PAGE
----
Amazon Booked More Profit During Pandemic Than In Last Three Years

Amazon Logo on a Samsung Phone

Last quarter, Amazon dropped the bombshell that CEO Jeff Bezos was stepping down this year, transitioning to the role of Executive Chair in Q3. For now, though, Bezos and co are busy raking in the cash. It’s clear that Amazon was one of the few companies that benefited from the pandemic, thanks to the rise of online shopping. In the company’s latest earnings release, Amazon reported that it has made more profit in the past 12 months than it has in the previous three years.

Amazon had a wildly successful 2020, despite the COVID-19 pandemic, and that blazing trail shows no signs of stopping for 2021.

From April 2020 to March 31st, 2021, Amazon collected $26.9 billion in profit, while it made $24.7 billion in profit between 2017 to 2019. According to the release, net sales have increased 44 percent to $108.5 billion in the first quarter of 2021 (compared to $75.5 billion this time last year). This is the 78th consecutive quarter of double-digit year-over-year growth and marks the highest growth rate since 2011.

Amazon CEO Jeff Bezos shared his final annual letter to investors recently, highlighting the fact that the number of Amazon Prime subscribers had grown to 200 million people, up approximately 33 percent from its previous milestone of 150 million subscribers in Q4 2019.

Much of this was fueled by the huge jump in e-commerce in the past year. At the same time, the company also recently reported a 32 percent revenue growth in its Amazon Web Services cloud division. The AWS unit generated $13.5 billion, which is 12 percent of Amazon’s total revenue.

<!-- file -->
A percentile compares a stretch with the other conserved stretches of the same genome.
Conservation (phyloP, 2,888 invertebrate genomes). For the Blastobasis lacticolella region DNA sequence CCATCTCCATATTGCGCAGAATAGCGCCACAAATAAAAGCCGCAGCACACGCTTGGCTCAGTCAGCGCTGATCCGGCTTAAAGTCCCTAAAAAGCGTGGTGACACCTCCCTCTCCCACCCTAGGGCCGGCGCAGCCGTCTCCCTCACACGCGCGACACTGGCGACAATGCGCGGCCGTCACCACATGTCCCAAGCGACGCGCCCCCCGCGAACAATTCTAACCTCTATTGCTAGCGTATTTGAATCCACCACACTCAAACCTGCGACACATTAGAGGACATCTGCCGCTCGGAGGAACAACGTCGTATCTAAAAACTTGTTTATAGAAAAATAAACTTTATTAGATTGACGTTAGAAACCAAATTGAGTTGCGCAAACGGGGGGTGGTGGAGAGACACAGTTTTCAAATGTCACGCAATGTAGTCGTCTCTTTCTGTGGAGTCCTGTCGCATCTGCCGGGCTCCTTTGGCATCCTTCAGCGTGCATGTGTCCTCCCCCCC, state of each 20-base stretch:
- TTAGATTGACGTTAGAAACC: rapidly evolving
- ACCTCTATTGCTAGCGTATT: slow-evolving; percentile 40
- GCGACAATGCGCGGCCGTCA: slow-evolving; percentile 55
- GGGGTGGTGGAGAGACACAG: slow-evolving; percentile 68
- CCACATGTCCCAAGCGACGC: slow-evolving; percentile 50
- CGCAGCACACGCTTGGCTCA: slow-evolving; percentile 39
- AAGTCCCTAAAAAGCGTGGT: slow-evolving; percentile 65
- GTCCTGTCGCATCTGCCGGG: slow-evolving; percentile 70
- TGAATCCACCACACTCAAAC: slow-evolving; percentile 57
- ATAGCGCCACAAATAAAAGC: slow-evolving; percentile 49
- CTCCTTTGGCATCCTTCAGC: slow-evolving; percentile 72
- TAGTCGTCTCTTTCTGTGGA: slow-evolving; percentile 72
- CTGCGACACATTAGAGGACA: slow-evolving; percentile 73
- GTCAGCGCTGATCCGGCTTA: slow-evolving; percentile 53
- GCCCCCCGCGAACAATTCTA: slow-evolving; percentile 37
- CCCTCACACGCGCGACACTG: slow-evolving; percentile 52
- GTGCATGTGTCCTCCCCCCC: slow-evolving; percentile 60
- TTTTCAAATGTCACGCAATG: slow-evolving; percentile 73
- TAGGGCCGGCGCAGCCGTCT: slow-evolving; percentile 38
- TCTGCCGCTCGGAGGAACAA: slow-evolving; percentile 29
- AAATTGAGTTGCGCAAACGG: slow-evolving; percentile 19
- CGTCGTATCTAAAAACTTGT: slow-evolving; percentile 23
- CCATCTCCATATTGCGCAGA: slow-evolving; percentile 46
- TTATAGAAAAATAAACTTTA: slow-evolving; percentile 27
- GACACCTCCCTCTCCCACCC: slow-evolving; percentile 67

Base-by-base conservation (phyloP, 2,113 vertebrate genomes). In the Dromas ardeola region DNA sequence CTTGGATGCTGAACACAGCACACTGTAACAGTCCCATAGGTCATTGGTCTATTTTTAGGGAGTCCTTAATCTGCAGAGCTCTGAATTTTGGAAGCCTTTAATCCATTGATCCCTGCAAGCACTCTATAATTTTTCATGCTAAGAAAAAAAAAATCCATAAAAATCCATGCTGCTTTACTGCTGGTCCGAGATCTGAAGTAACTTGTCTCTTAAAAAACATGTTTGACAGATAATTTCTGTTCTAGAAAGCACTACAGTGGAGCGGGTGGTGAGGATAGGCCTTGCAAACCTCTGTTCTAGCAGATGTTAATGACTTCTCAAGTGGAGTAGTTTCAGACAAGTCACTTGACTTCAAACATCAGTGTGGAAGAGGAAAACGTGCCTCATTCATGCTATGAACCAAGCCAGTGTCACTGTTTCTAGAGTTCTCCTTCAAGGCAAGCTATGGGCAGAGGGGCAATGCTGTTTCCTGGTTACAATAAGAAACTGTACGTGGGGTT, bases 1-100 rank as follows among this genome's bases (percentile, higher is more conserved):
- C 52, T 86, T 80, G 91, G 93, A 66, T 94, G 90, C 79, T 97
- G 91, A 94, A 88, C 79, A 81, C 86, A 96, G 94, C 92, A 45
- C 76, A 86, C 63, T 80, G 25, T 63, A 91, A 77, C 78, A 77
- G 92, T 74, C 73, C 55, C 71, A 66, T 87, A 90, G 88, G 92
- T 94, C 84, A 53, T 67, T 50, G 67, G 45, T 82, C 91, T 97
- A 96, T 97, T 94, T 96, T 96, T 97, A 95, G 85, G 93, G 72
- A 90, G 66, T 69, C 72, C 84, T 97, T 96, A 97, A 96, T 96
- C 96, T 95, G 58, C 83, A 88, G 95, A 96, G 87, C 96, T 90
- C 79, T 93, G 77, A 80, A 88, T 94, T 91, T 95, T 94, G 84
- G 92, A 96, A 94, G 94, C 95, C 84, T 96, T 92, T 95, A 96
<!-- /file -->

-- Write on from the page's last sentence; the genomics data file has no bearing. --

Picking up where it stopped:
At the same time, however, the company has faced scrutiny that it is treating its workers unfairly. It had defeated a union drive earlier this month, where two-third of workers at a warehouse voted not to join a union, but there were also accusations that Amazon intimidated its employees into doing so. The whole battle also shone a spotlight on the company possibly treating its employees unfairly by forcing harsh productivity quotas and work practices.

In response, Amazon said it would raise the pay for up to $3 an hour for logistics workers on top of its $15 minimum wage. Bezos will be replaced as CEO by Andy Jassy in Q3 2021, and he’ll be taking the reins of a seemingly unstoppable force that can turn huge sales and profit during tough times. He’ll also be taking on a swath of big issues that the company currently faces, notably unionization.

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